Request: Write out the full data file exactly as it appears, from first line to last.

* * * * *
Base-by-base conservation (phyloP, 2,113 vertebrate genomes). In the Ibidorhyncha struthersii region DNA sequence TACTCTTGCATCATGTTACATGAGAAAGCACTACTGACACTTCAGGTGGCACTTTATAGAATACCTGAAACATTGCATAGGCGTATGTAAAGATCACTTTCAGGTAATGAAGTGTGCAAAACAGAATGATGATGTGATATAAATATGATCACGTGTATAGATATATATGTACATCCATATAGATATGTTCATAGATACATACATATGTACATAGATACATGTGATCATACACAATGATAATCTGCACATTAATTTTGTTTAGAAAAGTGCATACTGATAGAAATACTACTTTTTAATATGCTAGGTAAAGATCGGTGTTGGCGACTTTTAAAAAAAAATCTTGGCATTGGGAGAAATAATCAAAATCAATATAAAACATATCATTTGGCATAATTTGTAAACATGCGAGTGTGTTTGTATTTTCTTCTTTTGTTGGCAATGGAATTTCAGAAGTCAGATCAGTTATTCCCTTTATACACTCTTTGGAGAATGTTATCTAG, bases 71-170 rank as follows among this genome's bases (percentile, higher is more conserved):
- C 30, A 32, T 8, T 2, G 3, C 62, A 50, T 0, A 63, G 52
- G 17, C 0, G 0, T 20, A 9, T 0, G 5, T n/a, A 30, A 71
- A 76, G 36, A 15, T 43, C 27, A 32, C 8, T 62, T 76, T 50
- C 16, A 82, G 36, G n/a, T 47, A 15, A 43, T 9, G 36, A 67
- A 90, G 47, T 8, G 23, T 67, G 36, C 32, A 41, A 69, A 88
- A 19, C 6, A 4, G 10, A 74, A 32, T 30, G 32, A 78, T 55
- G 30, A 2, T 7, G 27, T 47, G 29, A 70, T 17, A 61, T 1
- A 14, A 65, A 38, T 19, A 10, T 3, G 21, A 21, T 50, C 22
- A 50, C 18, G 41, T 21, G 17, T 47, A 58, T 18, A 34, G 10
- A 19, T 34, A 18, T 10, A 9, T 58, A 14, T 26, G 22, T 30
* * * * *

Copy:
Base-by-base conservation (phyloP, 2,113 vertebrate genomes). In the Ibidorhyncha struthersii region DNA sequence TACTCTTGCATCATGTTACATGAGAAAGCACTACTGACACTTCAGGTGGCACTTTATAGAATACCTGAAACATTGCATAGGCGTATGTAAAGATCACTTTCAGGTAATGAAGTGTGCAAAACAGAATGATGATGTGATATAAATATGATCACGTGTATAGATATATATGTACATCCATATAGATATGTTCATAGATACATACATATGTACATAGATACATGTGATCATACACAATGATAATCTGCACATTAATTTTGTTTAGAAAAGTGCATACTGATAGAAATACTACTTTTTAATATGCTAGGTAAAGATCGGTGTTGGCGACTTTTAAAAAAAAATCTTGGCATTGGGAGAAATAATCAAAATCAATATAAAACATATCATTTGGCATAATTTGTAAACATGCGAGTGTGTTTGTATTTTCTTCTTTTGTTGGCAATGGAATTTCAGAAGTCAGATCAGTTATTCCCTTTATACACTCTTTGGAGAATGTTATCTAG, bases 71-170 rank as follows among this genome's bases (percentile, higher is more conserved):
- C 30, A 32, T 8, T 2, G 3, C 62, A 50, T 0, A 63, G 52
- G 17, C 0, G 0, T 20, A 9, T 0, G 5, T n/a, A 30, A 71
- A 76, G 36, A 15, T 43, C 27, A 32, C 8, T 62, T 76, T 50
- C 16, A 82, G 36, G n/a, T 47, A 15, A 43, T 9, G 36, A 67
- A 90, G 47, T 8, G 23, T 67, G 36, C 32, A 41, A 69, A 88
- A 19, C 6, A 4, G 10, A 74, A 32, T 30, G 32, A 78, T 55
- G 30, A 2, T 7, G 27, T 47, G 29, A 70, T 17, A 61, T 1
- A 14, A 65, A 38, T 19, A 10, T 3, G 21, A 21, T 50, C 22
- A 50, C 18, G 41, T 21, G 17, T 47, A 58, T 18, A 34, G 10
- A 19, T 34, A 18, T 10, A 9, T 58, A 14, T 26, G 22, T 30